Sleep with me

Bentley sleeping on Dakota

Early to bed, early to rise, makes a man healthy, wealthy and wise”

Benjamin Franklin was right.  You need sleep.  Sleep is when your body detoxes and heals itself.

We’ve all heard that most people need 6-8 hours of sleep per night, but you may need much more, like 9-10.  If you’re getting less than 7 hours, you may be sleep deprived.  Not getting enough sleep night after night leads to a “sleep deficit” that keeps growing.  And with that sleep deficit comes a gradual degradation of your health.  Studies have shown that sleep deprivation can lead to weight gain, a weak immune system, diabetes, heart disease, and cancer.

I know a few night owls who always seem to be sick with something.  They catch everything that goes around.  Sound familiar?

Practitioners of eastern medicine will tell you that every hour of sleep before midnight is twice as effective as every hour after midnight.  Whether that’s true or not, 11 pm to 1 am has been identified as a critical recharge period for many internal systems, like your adrenals.

Before the discovery of electricity (more props to Benjamin Franklin), our ancestors would go to sleep much earlier, within a few hours after sunset.  Their bodies and sleep habits were in tune with the cycle of the sun and they slept more in the winter months.  So despite all its good, electricity has led to sleep deprivation for most of the people on planet earthWe keep the lights on and stay up late, watching tv, surfing the web, working, whatever. We’re inadvertently burning the candle at both ends and our health is suffering for it.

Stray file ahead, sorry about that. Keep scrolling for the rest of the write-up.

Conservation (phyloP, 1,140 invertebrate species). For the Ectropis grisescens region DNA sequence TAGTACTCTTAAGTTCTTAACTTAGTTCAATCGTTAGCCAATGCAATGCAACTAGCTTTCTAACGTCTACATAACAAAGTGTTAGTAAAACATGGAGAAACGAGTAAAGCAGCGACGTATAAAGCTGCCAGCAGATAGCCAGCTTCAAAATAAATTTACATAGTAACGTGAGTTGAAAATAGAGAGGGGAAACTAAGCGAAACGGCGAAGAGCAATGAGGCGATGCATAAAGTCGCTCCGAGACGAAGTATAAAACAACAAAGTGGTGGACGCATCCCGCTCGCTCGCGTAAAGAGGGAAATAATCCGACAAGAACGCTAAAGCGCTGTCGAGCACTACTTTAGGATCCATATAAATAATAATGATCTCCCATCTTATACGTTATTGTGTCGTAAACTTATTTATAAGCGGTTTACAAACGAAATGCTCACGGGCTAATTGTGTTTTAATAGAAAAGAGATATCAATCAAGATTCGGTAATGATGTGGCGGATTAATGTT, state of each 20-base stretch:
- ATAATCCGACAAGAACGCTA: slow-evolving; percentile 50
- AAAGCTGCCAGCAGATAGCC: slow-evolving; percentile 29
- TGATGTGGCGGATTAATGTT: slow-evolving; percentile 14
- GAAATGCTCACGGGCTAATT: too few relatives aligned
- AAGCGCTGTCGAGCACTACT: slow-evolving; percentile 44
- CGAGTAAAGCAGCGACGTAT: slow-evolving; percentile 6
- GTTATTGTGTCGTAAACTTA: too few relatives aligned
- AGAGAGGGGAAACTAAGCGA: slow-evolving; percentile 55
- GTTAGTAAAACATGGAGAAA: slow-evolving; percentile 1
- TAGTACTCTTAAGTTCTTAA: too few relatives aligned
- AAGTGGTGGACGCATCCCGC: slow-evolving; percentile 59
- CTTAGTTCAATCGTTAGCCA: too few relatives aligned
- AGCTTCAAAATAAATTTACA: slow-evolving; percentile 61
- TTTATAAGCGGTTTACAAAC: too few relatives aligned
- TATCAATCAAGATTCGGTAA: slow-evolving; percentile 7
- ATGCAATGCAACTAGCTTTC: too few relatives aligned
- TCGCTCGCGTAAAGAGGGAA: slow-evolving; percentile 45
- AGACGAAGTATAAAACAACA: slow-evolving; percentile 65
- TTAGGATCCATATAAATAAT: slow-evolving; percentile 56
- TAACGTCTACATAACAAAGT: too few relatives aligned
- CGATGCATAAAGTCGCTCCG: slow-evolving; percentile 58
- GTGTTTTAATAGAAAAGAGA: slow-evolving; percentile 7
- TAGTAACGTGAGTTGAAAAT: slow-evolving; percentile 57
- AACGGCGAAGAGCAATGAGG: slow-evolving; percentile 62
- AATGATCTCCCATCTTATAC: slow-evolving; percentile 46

If you are sick, you need as much sleep as possible.  You need to be practically comatose.  Think hibernation.

Unfortunately most of us do not have the luxury of staying in bed for weeks or months at a time to rejuvenate.  The bottom line is figuring out how to get more sleep.  Consider setting a new earlier bedtime a few hours after the sun goes down. Depending on your living situation, this may involve rearranging your schedule: eating earlier, putting the kids to bed earlier, etc.  So you’ll definitely need the support of your significant other.

Going to to bed early makes it easier to get up early, which means less stress trying to get out the door in the morning.  This can create time for you to read a devotional, juice, workout; plan your to do list and meals for the day.  A rushed, stressful morning can really get your day off to a bad start.

Going to bed earlier might be difficult the first few nights if you’ve trained your body to stay up late, but it will get easier.

Here are some healthy nighttime rituals:

Eat an early dinner that’s easy to digest like a Giant Salad and go to bed on an empty stomach. Eating heavy foods like meat and dairy, and eating late at night, forces your body to use energy to digest food while you sleep instead of repair itself. (See my post on Fasting for more on this)

Take a warm bath.

Use Essential Oils like frankincense, myrrh, tea tree, and lavender to calm yourself and relax.

Dim the lights around the house. This prepares your internal clock for sleep.

Read the Bible or The Autobiography of Benjamin Franklin (I’m not kidding, it’s great!) or whatever.

All of those things will help you relax and get your brain and body into sleep mode.